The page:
When my father and I started a company to 3D print human tissues and organs, some people initially thought we were a little crazy. But since then, much progress has been made, both in our lab and other labs around the world. And given this, we started getting questions like, “If you can grow human body parts, can you also grow animal products like meat and leather?”
When someone first suggested this to me, quite frankly I thought they were a little crazy, but what I soon came to realize was that this is not so crazy after all. What’s crazy is what we do today. I’m convinced that in 30 years, when we look back on today and on how we raise and slaughter billions of animals to make our hamburgers and our handbags, we’ll see this as being wasteful and indeed crazy. Did you know that today we maintain a global herd of 60 billion animals to provide our meat, dairy, eggs and leather goods? And over the next few decades, as the world’s population expands to 10 billion, this will need to nearly double to 100 billion animals.
But maintaining this herd takes a major toll on our planet. Animals are not just raw materials. They’re living beings, and already our livestock is one of the largest users of land, fresh water, and one of the biggest producers of greenhouse gases which drive climate change. On top of this, when you get so many animals so close together, it creates a breeding ground for disease and opportunities for harm and abuse. Clearly, we cannot continue on this path which puts the environment, public health, and food security at risk.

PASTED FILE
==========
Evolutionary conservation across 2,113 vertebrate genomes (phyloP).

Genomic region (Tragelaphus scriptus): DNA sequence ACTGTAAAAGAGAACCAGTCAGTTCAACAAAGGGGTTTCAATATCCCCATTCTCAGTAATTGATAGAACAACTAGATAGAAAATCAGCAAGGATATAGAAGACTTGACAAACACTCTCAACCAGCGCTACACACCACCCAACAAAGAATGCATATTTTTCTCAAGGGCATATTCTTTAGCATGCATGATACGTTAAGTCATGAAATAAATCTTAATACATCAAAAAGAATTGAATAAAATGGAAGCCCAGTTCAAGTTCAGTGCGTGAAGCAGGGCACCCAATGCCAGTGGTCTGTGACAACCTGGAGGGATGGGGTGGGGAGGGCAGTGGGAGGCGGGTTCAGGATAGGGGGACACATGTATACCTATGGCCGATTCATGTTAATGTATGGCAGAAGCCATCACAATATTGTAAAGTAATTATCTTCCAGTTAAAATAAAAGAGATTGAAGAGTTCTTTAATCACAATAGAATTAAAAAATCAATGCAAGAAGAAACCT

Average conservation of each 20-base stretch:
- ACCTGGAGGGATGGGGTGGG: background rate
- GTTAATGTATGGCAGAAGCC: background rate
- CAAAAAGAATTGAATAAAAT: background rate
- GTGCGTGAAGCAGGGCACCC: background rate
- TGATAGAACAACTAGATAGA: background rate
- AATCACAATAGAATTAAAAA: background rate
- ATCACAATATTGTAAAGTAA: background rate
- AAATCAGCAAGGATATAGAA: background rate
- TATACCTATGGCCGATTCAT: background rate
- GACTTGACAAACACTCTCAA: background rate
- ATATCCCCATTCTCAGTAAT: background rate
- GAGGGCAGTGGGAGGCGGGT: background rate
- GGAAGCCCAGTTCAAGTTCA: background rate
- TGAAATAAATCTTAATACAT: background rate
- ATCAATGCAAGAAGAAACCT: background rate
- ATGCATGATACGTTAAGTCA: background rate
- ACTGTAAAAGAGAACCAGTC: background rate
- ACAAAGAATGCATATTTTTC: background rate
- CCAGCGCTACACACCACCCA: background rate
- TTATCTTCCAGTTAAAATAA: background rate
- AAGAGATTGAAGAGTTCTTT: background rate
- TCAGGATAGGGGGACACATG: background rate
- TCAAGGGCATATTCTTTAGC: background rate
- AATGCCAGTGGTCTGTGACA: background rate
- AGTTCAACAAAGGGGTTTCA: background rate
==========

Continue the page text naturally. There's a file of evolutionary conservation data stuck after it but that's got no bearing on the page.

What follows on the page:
There is another way, because essentially, animal products are just collections of tissues, and right now we breed and raise highly complex animals only to create products that are made of relatively simple tissues. What if, instead of starting with a complex and sentient animal, we started with what the tissues are made of, the basic unit of life, the cell?
This is biofabrication, where cells themselves can be used to grow biological products like tissues and organs. Already in medicine, biofabrication techniques have been used to grow sophisticated body parts, like ears, windpipes, skin, blood vessels and bone, that have been successfully implanted into patients. And beyond medicine, biofabrication can be a humane, sustainable and scalable new industry.
And we should begin by reimagining leather. I emphasize leather because it is so widely used. It is beautiful, and it has long been a part of our history. Growing leather is also technically simpler than growing other animal products like meat. It mainly uses one cell type, and it is largely two-dimensional. It is also less polarizing for consumers and regulators. Until biofabrication is better understood, it is clear that, initially at least, more people would be willing to wear novel materials than would be willing to eat novel foods, no matter how delicious. In this sense, leather is a gateway material, a beginning for the mainstream biofabrication industry. If we can succeed here, it brings our other consumer bioproducts like meat closer on the horizon.